Brian Teasley, a member of band/cult the Polyphonic Spree, didnât think much of it when one of his checked bags didnât show up after a flight from Dallas to Birmingham, Alabama, but airport security in Dallas sure did. They freaked out over a custom-made microphone in his bag, and after shutting down five gates, DFW International Airport security officials proceeded to use a bomb disposal robot to remove the bag from the terminal and take it an open field. Unaware that all of this was going on, Teasley managed to fly home to Birmingham (so basically his bag wasnât fit to fly but airport security didnât see any problem with letting a person who may have been trying to bomb the plane get on board)…

    So howâd he prove that his explosively rocking microphone wasnât actually an explosive device? He gathered all of the police and security officials around his television, where he showed them a recent episode of Craig Kilborn of the band performing (with said microphone) that he still had stored on his TiVo.

  • Blog entry // 08.09.2004 // 4:46 PM // 5 Comments

    Google, Page Rank, and The Epicenter of Hold ‘em Tables

    Derek Miller, a writer and weblogger from Vancouver, recently posted an entry on his personal site about increasing your Google page rank. I couldn’t agree more with what he has to say. In essence, he suggests that good, valid code, useful content, and lots of referring links constitute the holy trinity of Google page rank.

  • Blog entry // 08.06.2004 // 10:30 AM // 4 Comments

    Shark Repellent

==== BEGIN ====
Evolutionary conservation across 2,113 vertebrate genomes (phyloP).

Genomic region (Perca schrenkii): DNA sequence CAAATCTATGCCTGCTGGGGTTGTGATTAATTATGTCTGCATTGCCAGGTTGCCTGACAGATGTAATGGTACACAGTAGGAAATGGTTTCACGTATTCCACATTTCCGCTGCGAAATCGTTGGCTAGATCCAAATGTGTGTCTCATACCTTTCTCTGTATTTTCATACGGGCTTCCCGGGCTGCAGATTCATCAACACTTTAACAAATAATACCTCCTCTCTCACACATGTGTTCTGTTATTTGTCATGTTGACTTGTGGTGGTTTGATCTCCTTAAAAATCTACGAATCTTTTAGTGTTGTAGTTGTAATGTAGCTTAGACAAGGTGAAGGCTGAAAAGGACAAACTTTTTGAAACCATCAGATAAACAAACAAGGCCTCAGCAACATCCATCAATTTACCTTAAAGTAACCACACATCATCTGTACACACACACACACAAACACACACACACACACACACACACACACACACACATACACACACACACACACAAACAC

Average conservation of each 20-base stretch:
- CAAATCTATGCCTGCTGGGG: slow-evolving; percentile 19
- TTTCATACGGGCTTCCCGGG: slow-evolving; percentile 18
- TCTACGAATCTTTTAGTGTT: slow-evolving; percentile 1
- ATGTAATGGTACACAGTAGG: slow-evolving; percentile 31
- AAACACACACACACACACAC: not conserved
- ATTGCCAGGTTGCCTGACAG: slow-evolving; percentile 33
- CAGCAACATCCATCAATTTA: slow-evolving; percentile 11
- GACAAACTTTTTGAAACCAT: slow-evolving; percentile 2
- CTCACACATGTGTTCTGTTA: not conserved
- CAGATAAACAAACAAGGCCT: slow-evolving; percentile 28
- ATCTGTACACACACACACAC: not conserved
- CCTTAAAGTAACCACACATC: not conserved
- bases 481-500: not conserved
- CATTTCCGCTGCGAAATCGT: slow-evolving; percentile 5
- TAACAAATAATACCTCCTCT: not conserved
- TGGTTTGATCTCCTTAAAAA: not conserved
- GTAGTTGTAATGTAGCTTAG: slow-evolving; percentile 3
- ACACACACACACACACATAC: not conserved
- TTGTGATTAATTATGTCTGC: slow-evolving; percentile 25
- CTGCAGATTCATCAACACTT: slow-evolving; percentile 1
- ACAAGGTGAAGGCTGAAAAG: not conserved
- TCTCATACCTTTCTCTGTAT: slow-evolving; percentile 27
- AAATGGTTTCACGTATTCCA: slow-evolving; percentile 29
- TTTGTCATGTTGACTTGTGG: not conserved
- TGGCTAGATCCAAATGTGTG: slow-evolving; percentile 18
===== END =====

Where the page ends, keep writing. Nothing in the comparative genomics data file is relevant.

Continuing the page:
A new “shark repellent” currently being tested in the Bahamas has been shown to ward off Carribbean reef, blacknose, lemon, and nurse sharks.

    For those who don’t watch Shark Week religiously as I do, these four species are about as dangerous as, say, grasshoppers. So, until they prove this works on white, bull, tiger, oceanic whitetip and mako sharks, the only purpose it really serves to is to make your dives less exciting.

  • Blog entry // 08.06.2004 // 9:13 AM // 4 Comments

    I *heart* New Toys

    My new job at Kansas State University has granted me access to a few new toys, thanks to purchase requests and the on-campus compuer store (which, thankfully, carries Apple products). Specifically, I’ve been using an AirPort Express, a PalmOne Zire 72, and the Bloglines web-based RSS reader.

  • Blog entry // 08.05.2004 // 11:08 AM // 12 Comments

    Linux vs. Mac on the Desktop

    According to IDC, Linux has taken the number two spot away from Mac OS in regard to desktop operating systems. I find this hard to believe. I’d love to know how they count the dual-boot configurations (I’d be willing to bet over 70% of Linux desktop installations also have Windows installed — and a handful are dual-boot Mac/Linux, too).

    But that’s not really the question I have here. I want to know why anyone would choose Linux over Mac OS X as a desktop operating system. I can only think of two reasons, and they are both very debatable:

    • Cheaper hardware on the x86 platform (like I said, it’s debatable. Macs have gotten much cheaper than they once were).
    • You are an uber-UNIX nerd. And I do mean uber. Mac OS X and it’s BSD subsystem should satisfy all but the absolute most hardcore Unix geeks — and I should know.
  • Blog entry // 08.01.2004 // 5:29 PM // 1 Comment

    Think Different(ly)

    Nathan, over at Playground Blues, posted this one his site recently and it reminded me of what a freaking great commercial it was. I just had to post it here, too, so I can always find it when I want to read it again.

    Here’s to the crazy ones. The misfits. The rebels. The troublemakers. The round pegs in the square holes. The ones who see things differently. They’re not fond of rules. And they have no respect for the status quo. You can praise them, disagree with them, quote them, disbelieve them, glorify or vilify them. About the only thing you can’t do is ignore them. Because they change things. They push the human race forward. While some see them as the crazy ones, we see genius. Because the people who are crazy enough to think they can change the world, are the ones who do.

    Update: I’ve posted a QuickTime video of the original commercial, if you want to see it. (10MB, 60 second video)